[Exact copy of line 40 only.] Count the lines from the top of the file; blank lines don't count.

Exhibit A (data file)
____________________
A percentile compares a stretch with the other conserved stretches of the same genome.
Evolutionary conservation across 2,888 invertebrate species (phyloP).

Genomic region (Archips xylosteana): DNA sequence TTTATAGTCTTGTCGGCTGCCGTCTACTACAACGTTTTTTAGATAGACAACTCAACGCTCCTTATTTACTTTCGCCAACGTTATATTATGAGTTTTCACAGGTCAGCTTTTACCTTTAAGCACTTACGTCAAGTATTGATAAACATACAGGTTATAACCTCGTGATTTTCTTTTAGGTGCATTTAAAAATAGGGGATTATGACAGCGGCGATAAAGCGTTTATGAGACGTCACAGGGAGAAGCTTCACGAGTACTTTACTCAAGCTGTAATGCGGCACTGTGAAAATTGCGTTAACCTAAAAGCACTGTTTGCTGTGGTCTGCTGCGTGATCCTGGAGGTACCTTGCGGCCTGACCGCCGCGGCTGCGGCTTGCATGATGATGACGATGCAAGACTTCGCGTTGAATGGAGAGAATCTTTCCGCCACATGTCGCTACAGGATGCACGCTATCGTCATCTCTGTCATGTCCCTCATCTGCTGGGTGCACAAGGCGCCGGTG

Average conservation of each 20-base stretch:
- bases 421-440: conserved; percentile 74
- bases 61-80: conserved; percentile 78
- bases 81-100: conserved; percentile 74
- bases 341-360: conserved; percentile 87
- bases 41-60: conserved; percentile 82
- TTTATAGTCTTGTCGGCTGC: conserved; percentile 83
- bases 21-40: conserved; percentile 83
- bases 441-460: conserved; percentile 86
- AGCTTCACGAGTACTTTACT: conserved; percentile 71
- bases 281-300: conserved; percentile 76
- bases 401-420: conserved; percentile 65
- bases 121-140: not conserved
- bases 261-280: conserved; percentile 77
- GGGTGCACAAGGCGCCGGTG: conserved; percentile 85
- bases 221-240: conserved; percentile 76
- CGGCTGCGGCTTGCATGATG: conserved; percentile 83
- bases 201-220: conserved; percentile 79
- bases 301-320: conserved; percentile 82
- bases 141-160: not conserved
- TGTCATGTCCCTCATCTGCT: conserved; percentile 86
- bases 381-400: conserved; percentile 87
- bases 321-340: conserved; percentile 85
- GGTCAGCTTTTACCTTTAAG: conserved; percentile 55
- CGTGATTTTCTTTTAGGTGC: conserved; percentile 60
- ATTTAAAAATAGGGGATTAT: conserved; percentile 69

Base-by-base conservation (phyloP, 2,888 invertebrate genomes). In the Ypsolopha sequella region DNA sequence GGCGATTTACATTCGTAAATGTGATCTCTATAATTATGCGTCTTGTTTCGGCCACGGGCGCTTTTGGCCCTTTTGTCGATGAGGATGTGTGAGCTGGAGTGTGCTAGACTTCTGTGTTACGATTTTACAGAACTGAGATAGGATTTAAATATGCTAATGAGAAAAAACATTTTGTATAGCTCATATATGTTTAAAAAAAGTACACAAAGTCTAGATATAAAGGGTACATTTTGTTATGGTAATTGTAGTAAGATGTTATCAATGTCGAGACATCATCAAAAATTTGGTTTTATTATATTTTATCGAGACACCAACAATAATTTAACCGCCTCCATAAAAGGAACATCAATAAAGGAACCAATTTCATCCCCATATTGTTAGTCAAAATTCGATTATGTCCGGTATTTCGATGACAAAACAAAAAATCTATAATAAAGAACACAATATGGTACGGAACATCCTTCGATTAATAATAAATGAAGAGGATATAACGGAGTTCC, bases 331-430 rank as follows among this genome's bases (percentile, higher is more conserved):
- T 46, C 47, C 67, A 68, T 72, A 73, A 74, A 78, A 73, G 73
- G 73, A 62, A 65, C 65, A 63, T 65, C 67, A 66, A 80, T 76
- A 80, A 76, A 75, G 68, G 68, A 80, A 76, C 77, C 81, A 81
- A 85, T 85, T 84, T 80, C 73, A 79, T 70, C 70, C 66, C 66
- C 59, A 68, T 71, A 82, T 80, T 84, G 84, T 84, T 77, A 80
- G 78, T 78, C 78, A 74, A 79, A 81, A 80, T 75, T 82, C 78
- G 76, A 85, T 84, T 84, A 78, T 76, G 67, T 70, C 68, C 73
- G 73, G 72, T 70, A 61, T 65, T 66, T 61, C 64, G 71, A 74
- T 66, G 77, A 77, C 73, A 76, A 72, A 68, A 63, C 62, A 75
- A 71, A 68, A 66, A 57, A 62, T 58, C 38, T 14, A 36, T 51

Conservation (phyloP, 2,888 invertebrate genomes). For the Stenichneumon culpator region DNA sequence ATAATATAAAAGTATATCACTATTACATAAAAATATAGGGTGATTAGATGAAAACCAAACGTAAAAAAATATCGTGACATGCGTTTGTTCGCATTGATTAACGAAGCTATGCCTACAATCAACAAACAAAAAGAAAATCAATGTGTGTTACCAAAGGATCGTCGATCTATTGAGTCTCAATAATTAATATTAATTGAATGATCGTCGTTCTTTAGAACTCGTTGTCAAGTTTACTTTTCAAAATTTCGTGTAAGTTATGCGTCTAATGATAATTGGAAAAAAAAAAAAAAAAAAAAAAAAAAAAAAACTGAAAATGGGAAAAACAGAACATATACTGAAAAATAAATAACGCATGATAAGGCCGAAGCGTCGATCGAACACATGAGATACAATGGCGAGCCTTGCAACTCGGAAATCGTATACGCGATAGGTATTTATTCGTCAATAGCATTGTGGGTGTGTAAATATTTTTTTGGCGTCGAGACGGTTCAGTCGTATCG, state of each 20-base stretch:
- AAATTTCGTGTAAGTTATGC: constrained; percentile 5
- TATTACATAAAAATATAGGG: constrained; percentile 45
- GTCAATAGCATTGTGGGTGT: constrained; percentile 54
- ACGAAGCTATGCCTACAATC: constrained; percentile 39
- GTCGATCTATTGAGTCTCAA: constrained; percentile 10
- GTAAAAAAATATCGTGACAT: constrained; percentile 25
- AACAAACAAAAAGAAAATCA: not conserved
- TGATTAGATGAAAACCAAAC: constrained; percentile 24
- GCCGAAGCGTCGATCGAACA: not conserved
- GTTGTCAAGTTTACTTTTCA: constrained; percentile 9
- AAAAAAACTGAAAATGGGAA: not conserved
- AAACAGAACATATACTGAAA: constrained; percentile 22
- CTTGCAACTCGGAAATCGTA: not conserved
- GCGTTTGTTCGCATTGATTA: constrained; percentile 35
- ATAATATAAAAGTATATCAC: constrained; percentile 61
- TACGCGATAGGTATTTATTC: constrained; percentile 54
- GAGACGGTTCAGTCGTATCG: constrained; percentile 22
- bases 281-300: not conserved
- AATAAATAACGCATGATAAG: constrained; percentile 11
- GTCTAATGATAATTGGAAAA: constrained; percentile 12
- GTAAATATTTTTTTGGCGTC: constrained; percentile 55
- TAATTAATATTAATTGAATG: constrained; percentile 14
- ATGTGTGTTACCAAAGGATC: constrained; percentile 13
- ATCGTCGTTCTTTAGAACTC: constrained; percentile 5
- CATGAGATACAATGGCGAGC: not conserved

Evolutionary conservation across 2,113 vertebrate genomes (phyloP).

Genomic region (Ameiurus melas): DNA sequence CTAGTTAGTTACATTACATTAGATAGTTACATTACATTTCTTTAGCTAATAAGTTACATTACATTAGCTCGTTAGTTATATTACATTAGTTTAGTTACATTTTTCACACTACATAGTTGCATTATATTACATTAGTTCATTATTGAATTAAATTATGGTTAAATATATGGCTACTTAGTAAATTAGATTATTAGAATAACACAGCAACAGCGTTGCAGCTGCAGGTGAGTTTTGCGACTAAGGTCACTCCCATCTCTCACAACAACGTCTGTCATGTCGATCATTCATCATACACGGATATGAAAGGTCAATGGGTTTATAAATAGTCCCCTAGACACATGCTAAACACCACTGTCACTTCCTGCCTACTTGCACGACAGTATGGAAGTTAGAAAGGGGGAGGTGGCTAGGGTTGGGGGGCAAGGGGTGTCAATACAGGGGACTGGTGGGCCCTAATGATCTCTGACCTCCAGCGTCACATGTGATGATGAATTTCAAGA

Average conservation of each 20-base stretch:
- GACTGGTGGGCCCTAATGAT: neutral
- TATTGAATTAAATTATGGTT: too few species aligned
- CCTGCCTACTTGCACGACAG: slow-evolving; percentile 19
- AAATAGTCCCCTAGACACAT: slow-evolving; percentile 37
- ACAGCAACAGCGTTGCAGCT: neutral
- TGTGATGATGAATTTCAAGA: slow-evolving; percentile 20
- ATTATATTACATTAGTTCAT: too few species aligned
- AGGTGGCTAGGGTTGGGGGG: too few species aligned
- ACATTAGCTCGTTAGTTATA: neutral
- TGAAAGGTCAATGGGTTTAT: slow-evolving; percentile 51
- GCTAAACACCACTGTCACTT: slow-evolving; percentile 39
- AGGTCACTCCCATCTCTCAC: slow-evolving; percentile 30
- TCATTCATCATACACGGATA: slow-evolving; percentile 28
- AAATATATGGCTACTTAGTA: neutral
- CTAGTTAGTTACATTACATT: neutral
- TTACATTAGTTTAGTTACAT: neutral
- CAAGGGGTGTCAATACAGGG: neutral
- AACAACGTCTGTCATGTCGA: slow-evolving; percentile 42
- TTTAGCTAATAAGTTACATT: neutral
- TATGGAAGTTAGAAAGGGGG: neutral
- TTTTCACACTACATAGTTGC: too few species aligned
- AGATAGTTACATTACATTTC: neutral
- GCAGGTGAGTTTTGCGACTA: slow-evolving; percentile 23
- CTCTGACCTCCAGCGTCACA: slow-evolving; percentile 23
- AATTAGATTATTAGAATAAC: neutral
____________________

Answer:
- A 71, A 68, A 66, A 57, A 62, T 58, C 38, T 14, A 36, T 51